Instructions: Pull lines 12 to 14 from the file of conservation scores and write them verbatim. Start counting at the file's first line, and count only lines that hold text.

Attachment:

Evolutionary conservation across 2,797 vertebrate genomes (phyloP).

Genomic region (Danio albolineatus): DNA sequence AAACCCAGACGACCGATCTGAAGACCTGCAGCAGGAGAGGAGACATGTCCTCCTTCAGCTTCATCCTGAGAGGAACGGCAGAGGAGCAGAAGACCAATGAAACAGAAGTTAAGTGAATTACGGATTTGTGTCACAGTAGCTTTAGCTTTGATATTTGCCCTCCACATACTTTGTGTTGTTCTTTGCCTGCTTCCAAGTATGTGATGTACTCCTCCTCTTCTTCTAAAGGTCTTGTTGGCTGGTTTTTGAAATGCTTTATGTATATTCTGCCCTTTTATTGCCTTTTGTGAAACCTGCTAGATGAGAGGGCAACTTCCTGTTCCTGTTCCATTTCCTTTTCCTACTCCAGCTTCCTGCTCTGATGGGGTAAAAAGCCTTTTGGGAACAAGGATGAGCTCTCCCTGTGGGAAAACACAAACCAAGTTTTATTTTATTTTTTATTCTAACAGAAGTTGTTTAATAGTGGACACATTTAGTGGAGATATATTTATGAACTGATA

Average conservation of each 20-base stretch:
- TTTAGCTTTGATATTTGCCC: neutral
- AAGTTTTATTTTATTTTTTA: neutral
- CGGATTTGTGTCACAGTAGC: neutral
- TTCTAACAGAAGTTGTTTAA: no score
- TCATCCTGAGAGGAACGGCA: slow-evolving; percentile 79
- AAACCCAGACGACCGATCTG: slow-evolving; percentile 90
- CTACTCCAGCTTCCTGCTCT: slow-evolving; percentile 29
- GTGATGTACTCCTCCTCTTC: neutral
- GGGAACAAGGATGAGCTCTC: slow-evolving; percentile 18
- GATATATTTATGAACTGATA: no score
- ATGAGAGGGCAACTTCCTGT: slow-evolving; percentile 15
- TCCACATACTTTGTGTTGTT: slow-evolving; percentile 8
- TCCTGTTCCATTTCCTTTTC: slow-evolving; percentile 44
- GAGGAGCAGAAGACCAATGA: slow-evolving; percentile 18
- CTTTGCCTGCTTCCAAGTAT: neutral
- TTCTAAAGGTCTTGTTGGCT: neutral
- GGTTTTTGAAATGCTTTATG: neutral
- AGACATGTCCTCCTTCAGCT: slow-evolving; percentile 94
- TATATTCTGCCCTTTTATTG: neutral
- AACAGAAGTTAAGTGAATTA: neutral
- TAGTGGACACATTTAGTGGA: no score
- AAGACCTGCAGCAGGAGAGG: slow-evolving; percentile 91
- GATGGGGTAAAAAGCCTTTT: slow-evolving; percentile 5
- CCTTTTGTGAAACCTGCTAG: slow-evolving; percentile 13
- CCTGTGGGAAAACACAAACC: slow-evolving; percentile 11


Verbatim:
- GGGAACAAGGATGAGCTCTC: slow-evolving; percentile 18
- GATATATTTATGAACTGATA: no score
- ATGAGAGGGCAACTTCCTGT: slow-evolving; percentile 15